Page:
# List of spherical symmetry groups

 Polyhedral group, [n,3], (*n32) Involutional symmetry Cs, [1], (*) Cyclic symmetry Cnv, [n], (*nn) Dihedral symmetry Dnh, [n,2], (*n22) Tetrahedral symmetry Td, [3,3], (*332) Octahedral symmetry Oh, [4,3], (*432) Icosahedral symmetry Ih, [5,3], (*532)

Spherical symmetry groups are also called point groups in three dimensions, however this article is limited to the finite symmetries. There are five fundamental symmetry classes which have triangular fundamental domains: dihedral, cyclic, tetrahedral, octahedral, and icosahedral symmetry.

This article lists the groups by Schoenflies notation, Coxeter notation,[1] orbifold notation,[2] and order. John Conway uses a variation of the Schoenflies notation, based on the groups' quaternion algebraic structure, labeled by one or two upper case letters, and whole number subscripts. The group order is defined as the subscript, unless the order is doubled for symbols with a plus or minus, "±", prefix.[3]

Hermann–Mauguin notation (International notation) is also given. The crystallography groups, 32 in total, are a subset with element orders 2, 3, 4 and 6.[4]

## Involutional symmetry

There are four involutional groups: no symmetry (C1), reflection symmetry (Cs), 2-fold rotational symmetry (C2), and central point symmetry (Ci).

Intl Geo
[5]
Orbifold Schönflies Conway Coxeter Order Fundamental
domain
1 1 11 C1 C1 ][
[ ]+
1
2 2 22 D1
= C2
D2
= C2
[1,2]+
=[2,1]+
2
Intl Geo Orbifold Schönflies Conway Coxeter Order Fundamental
domain
1 22 × Ci
= S2
CC2 [2+,2+] 2
2
= m
1 * Cs
= C1v
= C1h
±C1
= CD2
[ ]
[1+,2]
[2,1+]
2

## Cyclic symmetry

There are four infinite cyclic symmetry families, with n=2 or higher. (n may be 1 as a special case as no symmetry)

Intl Geo Orbifold Schönflies Conway Coxeter Order Fundamental
domain
2 2 22 C2
= D1
C2
= D2
[1,2]+
[2,1]+
2
mm2 2 *22 C2v
= D1h
CD4
= DD4
[1,2]
[2,1]
4
4 42 S4 CC4 [2+,4+] 4
2/m 22 2* C2h
= D1d
±C2
= ±D2
[2,2+]
[2+,2]
4
Intl Geo Orbifold Schönflies Conway Coxeter Order Fundamental
domain
3
4
5
6
n
3
4
5
6
n
33
44
55
66
nn
C3
C4
C5
C6
Cn
C3
C4
C5
C6
Cn
[1,3]+
[1,4]+
[1,5]+
[1,6]+
[1,n]+
3
4
5
6
n
3m
4mm
5m
6mm
-
3
4
5
6
n
*33
*44
*55
*66
*nn
C3v
C4v
C5v
C6v
Cnv
CD6
CD8
CD10
CD12
CD2n
[1,3]
[1,4]
[1,5]
[1,6]
[1,n]
6
8
10
12
2n
3
8
5
12
-
62
82
10.2
12.2
2n.2

S6
S8
S10
S12
S2n
±C3
CC8
±C5
CC12
CC2n / ±Cn
[2+,6+]
[2+,8+]
[2+,10+]
[2+,12+]
[2+,2n+]
6
8
10
12
2n
3/m=6
4/m
5/m=10
6/m
n/m
32
42
52
62
n2
3*
4*
5*
6*
n*
C3h
C4h
C5h
C6h
Cnh
CC6
±C4
CC10
±C6
±Cn / CC2n
[2,3+]
[2,4+]
[2,5+]
[2,6+]
[2,n+]
6
8
10
12
2n

## Dihedral symmetry

There are three infinite dihedral symmetry families, with n as 2 or higher. (n may be 1 as a special case)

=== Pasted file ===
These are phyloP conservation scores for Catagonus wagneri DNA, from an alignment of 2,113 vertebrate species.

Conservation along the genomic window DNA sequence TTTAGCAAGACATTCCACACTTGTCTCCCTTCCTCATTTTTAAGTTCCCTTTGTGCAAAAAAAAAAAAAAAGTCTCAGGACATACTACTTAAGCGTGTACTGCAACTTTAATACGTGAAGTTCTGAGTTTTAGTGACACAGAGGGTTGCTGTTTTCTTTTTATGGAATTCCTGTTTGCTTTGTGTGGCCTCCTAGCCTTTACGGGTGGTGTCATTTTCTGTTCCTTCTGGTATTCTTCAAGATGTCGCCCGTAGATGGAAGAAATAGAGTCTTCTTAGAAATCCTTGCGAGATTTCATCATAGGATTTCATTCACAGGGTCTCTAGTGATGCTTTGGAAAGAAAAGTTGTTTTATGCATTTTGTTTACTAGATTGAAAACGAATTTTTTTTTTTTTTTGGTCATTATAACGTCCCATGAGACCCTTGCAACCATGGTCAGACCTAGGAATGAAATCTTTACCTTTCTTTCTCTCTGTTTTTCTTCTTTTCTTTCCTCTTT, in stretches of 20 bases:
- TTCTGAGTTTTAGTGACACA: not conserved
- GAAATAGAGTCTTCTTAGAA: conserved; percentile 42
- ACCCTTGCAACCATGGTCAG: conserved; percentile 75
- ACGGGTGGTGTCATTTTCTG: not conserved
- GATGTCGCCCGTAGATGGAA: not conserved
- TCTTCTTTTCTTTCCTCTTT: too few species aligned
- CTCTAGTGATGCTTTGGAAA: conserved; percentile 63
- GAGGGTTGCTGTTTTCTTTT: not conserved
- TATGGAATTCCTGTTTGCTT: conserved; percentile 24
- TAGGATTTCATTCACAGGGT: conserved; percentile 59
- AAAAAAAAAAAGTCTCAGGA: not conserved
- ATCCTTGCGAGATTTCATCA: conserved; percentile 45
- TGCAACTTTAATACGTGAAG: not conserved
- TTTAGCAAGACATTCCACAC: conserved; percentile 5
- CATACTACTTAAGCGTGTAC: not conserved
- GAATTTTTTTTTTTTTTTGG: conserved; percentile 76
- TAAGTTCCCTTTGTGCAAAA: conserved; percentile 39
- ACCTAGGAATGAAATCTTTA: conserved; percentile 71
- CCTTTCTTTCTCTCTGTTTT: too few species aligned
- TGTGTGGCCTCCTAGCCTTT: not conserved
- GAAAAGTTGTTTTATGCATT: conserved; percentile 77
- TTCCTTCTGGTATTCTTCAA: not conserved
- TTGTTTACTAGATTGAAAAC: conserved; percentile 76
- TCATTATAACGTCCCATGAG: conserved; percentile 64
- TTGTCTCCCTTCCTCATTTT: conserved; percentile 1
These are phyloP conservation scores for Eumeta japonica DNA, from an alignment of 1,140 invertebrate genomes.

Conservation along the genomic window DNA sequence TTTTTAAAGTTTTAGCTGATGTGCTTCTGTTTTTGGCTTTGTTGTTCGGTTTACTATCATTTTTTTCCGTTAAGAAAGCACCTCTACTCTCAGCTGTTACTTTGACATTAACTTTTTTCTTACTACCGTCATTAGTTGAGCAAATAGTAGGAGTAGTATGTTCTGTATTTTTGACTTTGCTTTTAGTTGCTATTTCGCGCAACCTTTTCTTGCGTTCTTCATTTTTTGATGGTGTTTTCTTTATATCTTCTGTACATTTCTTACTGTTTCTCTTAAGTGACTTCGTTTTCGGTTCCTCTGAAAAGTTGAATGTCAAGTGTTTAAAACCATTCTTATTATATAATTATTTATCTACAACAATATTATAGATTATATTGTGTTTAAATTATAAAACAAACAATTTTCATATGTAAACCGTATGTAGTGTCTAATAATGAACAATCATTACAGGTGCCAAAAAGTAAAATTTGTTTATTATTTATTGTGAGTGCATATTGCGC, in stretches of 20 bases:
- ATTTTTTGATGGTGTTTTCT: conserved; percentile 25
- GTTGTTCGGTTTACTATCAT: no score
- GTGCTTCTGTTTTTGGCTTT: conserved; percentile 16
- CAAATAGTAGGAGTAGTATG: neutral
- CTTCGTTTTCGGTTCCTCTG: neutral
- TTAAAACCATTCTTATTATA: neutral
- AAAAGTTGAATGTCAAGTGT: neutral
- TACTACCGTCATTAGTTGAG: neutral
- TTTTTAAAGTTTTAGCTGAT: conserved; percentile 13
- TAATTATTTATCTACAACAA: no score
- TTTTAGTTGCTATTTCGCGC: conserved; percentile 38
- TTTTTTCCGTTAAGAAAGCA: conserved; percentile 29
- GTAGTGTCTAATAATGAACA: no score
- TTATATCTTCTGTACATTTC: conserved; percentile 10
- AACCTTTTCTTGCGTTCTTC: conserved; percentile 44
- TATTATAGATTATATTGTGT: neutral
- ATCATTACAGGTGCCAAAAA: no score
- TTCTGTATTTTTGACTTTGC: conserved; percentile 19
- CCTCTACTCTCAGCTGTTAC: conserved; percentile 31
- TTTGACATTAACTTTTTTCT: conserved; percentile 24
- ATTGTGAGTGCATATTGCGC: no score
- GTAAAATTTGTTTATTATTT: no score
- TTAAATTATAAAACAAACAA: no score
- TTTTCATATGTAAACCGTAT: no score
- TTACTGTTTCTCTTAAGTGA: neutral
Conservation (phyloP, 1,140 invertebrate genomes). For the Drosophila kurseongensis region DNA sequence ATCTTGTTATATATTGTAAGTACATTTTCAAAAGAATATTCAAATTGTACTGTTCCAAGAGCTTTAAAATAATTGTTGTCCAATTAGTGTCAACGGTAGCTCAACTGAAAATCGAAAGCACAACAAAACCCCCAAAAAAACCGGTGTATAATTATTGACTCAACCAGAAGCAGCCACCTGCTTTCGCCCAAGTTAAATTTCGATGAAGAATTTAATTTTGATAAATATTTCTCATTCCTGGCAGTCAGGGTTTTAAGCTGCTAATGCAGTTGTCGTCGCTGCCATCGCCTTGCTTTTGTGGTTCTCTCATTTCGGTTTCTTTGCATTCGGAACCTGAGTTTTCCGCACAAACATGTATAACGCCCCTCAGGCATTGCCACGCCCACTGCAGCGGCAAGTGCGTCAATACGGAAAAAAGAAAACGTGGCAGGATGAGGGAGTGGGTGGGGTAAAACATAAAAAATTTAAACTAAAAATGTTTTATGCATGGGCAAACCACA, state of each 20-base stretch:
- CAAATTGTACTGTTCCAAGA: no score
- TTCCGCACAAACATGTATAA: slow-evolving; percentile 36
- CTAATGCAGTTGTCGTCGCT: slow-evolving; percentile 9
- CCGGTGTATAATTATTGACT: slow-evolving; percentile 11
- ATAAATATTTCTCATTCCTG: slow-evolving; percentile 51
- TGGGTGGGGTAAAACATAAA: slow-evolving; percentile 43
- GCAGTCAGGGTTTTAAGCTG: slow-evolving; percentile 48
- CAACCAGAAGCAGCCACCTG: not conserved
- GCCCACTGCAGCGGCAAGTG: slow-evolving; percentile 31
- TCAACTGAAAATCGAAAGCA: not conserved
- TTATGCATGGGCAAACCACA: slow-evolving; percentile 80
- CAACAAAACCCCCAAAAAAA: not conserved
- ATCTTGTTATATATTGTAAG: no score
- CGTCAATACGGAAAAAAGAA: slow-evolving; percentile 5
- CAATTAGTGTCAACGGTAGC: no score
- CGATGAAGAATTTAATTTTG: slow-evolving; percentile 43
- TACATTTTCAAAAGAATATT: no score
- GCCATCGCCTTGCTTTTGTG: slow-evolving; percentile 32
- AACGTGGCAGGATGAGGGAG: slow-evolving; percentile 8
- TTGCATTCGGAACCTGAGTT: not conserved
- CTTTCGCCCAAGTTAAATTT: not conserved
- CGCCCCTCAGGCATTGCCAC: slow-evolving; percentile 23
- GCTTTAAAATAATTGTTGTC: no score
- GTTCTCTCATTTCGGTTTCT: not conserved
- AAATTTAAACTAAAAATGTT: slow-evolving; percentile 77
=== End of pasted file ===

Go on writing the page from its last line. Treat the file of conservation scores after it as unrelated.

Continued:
Intl Geo Orbifold Schönflies Conway Coxeter Order Fundamental
domain
222 2.2 222 D2 D4 [2,2]+ 4
42m 42 2*2 D2d DD8 [2+,4] 8
mmm 22 *222 D2h ±D4 [2,2] 8
Intl Geo Orbifold Schönflies Conway Coxeter Order Fundamental
domain
32
422
52
622
3.2
4.2
5.2
6.2
n.2
223
224
225
226
22n
D3
D4
D5
D6
Dn
D6
D8
D10
D12
D2n
[2,3]+
[2,4]+
[2,5]+
[2,6]+
[2,n]+
6
8
10
12
2n
3m
82m
5m
12.2m
62
82
10.2
12.2
n2
2*3
2*4
2*5
2*6
2*n
D3d
D4d
D5d
D6d
Dnd
±D6
DD16
±D10
DD24
DD4n / ±D2n
[2+,6]
[2+,8]
[2+,10]
[2+,12]
[2+,2n]
12
16
20
24
4n
6m2
4/mmm
10m2
6/mmm
32
42
52
62
n2
*223
*224
*225
*226
*22n
D3h
D4h
D5h
D6h
Dnh
DD12
±D8
DD20
±D12
±D2n / DD4n
[2,3]
[2,4]
[2,5]
[2,6]
[2,n]
12
16
20
24
4n

## Polyhedral symmetry

There are three types of polyhedral symmetry: tetrahedral symmetry, octahedral symmetry, and icosahedral symmetry, named after the triangle-faced regular polyhedra with these symmetries.

[3,3]
Intl Geo Orbifold Schönflies Conway Coxeter Order Fundamental
domain
23 3.3 332 T T [3,3]+
= [1+,4,3]+
12
m3 43 3*2 Th ±T [4,3+]
=[[3,3]+]
24
43m 33 *332 Td TO [3,3]
= [1+,4,3]
24
[4,3]
Intl Geo Orbifold Schönflies Conway Coxeter Order Fundamental
domain
432 4.3 432 O O [4,3]+
= [[3,3]]+
24
m3m 43 *432 Oh ±O [4,3]
= [[3,3]]
48
[5,3]
Intl Geo Orbifold Schönflies Conway Coxeter Order Fundamental
domain
532 5.3 532 I I [5,3]+ 60
532/m 53 *532 Ih ±I [5,3] 120

## Notes

1. ^ Johnson, 2011
2. ^ Conway, 2008
3. ^ Conway, 2003
4. ^ Sands, 1993
5. ^ The Crystallographic Space groups in Geometric algebra, D. Hestenes and J. Holt, Journal of Mathematical Physics. 48, 023514 (2007) (22 pages) PDF [1]

## References

• Peter R. Cromwell, Polyhedra (1997), Appendix I
• Sands, Donald E. (1993). "Crystal Systems and Geometry". Introduction to Crystallography. Mineola, New York: Dover Publications, Inc. p. 165. ISBN 0-486-67839-3.
• On Quaternions and Octonions, 2003, John Horton Conway and Derek A. Smith ISBN 978-1-56881-134-5
• The Symmetries of Things 2008, John H. Conway, Heidi Burgiel, Chaim Goodman-Strass, ISBN 978-1-56881-220-5
• Kaleidoscopes: Selected Writings of H.S.M. Coxeter, edited by F. Arthur Sherk, Peter McMullen, Anthony C. Thompson, Asia Ivic Weiss, Wiley-Interscience Publication, 1995, ISBN 978-0-471-01003-6 [2]
• (Paper 22) H.S.M. Coxeter, Regular and Semi Regular Polytopes I, [Math. Zeit. 46 (1940) 380–407, MR 2,10]
• (Paper 23) H.S.M. Coxeter, Regular and Semi-Regular Polytopes II, [Math. Zeit. 188 (1985) 559–591]
• (Paper 24) H.S.M. Coxeter, Regular and Semi-Regular Polytopes III, [Math. Zeit. 200 (1988) 3–45]
• N.W. Johnson: Geometries and Transformations, Manuscript, (2011) Chapter 11: Finite symmetry groups